The KwaMpumuza Skills Development Centre in Pietermaritzburg, KwaZulu-Natal, is set to create about 175 job opportunities to assist in alleviating unemployment faced by the country.

Higher Education and Training Minister, Dr Blade Nzimande, officiated the sod turning to mark the construction of Phase 1 of the centre during a ceremony held on Friday.

The R105 million project is the first intra-SETA (Sector Education and Training Authority) collaboration infrastructure project undertaken by the Construction Education & Training Authority (CETA) and Wholesale and Retail Sector Education and Training Authority (W&RSETA).

The project will benefit the community of Vulindlela and rural communities in the surrounding areas, particularly the youth.

Speaking during the ceremony, Nzimande said the building of KwaMpumuza Skills Development Centre proves that government is committed to skills and infrastructure development, with a particular focus on young people.

He said with the construction of the centre, he sees many possibilities, including the value chain from agriculture to retail. 

“This project will spur and become an anchor for this rural community development from different facets,” Nzimande said.

The centre will have administration, hospitality and retail hubs; two CETA related workshops; lecture halls; an abattoir and gatehouse.

Amongst the skills development courses to be offered are agroprocessing (meat processing and feed load management); brick laying; aircon and refrigeration; electrical; painting, and decorating.

It will also offer plumbing; heat pump; carpentry and joinery; property maintenance; geyser installation; road maintenance, and retail related trades, 

The centre will further offer hair dressing; restaurant management; spa/massage parlour and beauty management courses.

Nzimande said the department, through the work of SETAs and all stakeholders involved, is marking yet another gain in the achievement of National Skills Development Plan (NSDP).

He said the National Skills Development Plan is aimed at supporting the growth of the public college system as one of the key solutions to the country’s skills challenges.

Similarly, the Minister said, the goal of the NSDP is to provide access to critical skills to as many people as possible.

“This construction of this centre will greatly benefit the work of our Decade of the Artisan programme, which is headed by the Deputy Minister of Higher Education, Science and Innovation, whose goal is to produce 30 000 artisans annually by 2030.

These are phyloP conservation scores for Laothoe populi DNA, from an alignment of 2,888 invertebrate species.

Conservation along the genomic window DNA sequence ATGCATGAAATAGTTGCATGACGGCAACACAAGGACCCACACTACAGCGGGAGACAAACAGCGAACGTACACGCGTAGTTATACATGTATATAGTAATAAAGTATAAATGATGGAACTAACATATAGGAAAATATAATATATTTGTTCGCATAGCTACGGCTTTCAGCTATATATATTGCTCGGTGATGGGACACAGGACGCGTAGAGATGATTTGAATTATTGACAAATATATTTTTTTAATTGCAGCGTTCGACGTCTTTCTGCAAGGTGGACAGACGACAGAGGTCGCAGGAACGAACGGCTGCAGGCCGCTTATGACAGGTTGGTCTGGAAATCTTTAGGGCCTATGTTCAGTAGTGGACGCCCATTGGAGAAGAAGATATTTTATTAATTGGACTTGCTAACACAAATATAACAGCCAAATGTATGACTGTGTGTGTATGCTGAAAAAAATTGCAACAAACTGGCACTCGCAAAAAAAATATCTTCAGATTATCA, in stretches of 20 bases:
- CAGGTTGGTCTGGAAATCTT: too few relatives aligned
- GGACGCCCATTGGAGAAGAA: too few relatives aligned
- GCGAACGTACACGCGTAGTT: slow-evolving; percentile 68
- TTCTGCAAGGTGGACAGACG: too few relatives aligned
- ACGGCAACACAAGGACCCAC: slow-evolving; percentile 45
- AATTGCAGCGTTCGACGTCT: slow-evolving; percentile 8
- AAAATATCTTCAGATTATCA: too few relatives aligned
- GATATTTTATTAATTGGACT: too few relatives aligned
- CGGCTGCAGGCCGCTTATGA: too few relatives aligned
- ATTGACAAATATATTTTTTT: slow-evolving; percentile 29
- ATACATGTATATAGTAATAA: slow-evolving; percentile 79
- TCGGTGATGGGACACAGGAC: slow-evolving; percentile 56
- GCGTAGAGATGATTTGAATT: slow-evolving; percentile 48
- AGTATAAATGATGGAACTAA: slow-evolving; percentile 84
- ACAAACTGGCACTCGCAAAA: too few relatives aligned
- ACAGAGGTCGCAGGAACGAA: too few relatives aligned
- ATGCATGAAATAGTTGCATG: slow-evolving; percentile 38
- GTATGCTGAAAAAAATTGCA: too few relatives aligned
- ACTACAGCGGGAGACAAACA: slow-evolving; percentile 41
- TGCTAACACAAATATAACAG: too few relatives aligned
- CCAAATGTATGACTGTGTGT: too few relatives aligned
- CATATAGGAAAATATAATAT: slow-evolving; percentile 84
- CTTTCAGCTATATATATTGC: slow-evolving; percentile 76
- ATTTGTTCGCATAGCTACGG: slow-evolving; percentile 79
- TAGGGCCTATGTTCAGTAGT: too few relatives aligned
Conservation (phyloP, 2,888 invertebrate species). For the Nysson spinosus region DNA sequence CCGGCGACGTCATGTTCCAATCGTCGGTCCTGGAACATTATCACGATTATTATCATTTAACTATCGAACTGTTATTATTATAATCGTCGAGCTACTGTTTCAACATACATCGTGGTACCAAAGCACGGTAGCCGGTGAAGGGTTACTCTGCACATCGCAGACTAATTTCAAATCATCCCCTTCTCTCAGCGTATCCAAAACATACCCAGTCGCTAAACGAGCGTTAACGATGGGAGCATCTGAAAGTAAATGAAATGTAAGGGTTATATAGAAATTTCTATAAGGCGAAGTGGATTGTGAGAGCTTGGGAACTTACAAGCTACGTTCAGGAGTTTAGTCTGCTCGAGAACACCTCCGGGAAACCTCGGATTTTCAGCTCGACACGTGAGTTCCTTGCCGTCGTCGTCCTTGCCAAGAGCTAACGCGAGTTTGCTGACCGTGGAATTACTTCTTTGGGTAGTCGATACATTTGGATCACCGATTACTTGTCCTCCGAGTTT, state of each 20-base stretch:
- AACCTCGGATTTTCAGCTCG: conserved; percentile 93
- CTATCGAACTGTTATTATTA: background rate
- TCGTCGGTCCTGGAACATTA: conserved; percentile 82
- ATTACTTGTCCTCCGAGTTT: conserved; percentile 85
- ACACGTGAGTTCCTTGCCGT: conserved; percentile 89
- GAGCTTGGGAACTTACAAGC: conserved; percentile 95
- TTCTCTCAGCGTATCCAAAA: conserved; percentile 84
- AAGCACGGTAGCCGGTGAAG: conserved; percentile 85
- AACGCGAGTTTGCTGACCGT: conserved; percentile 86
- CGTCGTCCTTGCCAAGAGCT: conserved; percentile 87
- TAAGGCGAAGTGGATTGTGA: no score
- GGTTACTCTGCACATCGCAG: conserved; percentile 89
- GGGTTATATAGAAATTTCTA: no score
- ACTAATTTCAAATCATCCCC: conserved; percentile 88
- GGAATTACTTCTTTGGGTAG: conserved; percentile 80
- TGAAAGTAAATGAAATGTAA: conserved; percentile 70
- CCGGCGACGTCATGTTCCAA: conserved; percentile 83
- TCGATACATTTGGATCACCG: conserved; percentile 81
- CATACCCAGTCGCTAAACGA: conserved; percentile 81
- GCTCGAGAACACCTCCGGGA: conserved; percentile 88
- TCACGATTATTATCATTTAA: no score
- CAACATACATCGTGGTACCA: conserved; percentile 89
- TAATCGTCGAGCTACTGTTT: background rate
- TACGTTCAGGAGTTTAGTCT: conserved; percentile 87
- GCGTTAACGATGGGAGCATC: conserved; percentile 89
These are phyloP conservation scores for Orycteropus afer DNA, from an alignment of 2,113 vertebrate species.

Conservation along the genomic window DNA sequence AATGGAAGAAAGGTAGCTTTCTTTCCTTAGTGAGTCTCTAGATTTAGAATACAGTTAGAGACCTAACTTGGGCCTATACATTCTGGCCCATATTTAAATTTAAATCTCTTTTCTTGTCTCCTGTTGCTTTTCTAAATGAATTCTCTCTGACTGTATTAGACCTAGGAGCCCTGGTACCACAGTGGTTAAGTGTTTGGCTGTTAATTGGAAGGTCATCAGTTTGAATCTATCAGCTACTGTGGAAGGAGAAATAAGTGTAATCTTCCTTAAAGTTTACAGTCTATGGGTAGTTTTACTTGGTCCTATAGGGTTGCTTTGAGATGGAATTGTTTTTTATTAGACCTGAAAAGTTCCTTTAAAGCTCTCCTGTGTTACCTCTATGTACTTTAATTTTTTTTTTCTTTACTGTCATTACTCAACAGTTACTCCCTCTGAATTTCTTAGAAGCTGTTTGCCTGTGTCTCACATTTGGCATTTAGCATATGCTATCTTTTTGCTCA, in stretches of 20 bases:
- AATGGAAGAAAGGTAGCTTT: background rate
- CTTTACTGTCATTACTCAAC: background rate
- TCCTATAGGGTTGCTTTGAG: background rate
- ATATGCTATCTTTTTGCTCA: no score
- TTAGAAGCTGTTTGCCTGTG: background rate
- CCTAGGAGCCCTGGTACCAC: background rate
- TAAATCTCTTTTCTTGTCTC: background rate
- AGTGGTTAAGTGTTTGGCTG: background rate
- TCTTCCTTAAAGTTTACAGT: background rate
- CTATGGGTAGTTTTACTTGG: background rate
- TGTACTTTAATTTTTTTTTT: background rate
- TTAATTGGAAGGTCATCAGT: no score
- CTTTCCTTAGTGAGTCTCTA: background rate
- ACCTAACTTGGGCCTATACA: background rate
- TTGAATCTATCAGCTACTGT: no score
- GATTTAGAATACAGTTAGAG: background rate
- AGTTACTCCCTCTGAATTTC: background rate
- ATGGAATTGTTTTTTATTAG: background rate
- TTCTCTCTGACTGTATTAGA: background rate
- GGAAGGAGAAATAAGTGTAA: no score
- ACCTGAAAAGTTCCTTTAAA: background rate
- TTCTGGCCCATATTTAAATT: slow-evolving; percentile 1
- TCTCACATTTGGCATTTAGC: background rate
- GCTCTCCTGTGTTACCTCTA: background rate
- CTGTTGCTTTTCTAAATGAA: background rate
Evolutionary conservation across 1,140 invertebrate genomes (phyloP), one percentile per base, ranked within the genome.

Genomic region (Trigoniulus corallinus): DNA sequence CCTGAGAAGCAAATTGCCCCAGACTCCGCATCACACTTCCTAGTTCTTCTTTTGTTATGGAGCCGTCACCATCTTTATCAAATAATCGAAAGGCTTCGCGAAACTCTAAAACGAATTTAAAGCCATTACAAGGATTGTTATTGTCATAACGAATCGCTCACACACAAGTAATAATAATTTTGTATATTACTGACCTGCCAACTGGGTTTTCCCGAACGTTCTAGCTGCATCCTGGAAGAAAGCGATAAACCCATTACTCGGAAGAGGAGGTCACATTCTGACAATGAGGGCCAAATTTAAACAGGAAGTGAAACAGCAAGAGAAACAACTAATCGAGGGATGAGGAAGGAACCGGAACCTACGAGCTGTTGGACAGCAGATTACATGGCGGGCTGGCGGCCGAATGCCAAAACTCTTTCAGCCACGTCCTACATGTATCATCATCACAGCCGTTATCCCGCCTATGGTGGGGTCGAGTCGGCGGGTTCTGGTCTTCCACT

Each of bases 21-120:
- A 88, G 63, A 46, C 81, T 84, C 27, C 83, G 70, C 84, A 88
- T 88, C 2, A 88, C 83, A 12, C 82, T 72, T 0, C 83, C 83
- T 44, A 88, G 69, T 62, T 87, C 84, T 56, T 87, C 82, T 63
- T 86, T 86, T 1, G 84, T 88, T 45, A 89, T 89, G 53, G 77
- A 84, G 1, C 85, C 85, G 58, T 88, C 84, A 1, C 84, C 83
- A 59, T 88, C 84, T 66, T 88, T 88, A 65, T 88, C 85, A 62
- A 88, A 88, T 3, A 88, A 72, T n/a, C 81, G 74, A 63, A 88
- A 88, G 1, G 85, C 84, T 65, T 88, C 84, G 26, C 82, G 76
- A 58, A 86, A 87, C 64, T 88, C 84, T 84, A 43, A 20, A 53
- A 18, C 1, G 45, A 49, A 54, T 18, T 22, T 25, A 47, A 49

“The programme is in line with the goal of government’s National Development Plan, which has recognised the importance of investing in artisan programmes to grow our economy,” Nzimande said. 

The Minister said skills development centres are a bridge between main campuses of post-school learning opportunities, which are currently located in bigger towns and cities.

“The skills development centres are located within rural and townships communities in the main, thereby widening access to skills, learning and training opportunities, especially for our unemployed youth.

“It is also important that these facilities are used optimally to benefit as many as possible; hence importance for CETs (Community Education and Training) programmes also to be run at this centre. 

“CET colleges are important in addressing the high unemployment rate among young people, which has become a time ticking bomb if not attended to urgently,” Nzimande said.

It is cool to be an artisan

Nzimande also used the occasion to encourage youth to enrol in Technical Vocational Education and Training (TVET) colleges, reiterating that “it is cool to be an artisan”. 

Nzimande highlighted some the benefits of enrolling in TVET colleges, including practical skills to prepare students for the workplace and to empower them to create jobs.

“You will complete your studies with theoretical and practical skills that will prepare you for the world of work. You will leave the college with skills that employers are looking for. TVET colleges produce highly employable graduates, as research has shown. 

“There are many employment opportunities for artisans, and most importantly, to create your own jobs,” Nzimande said.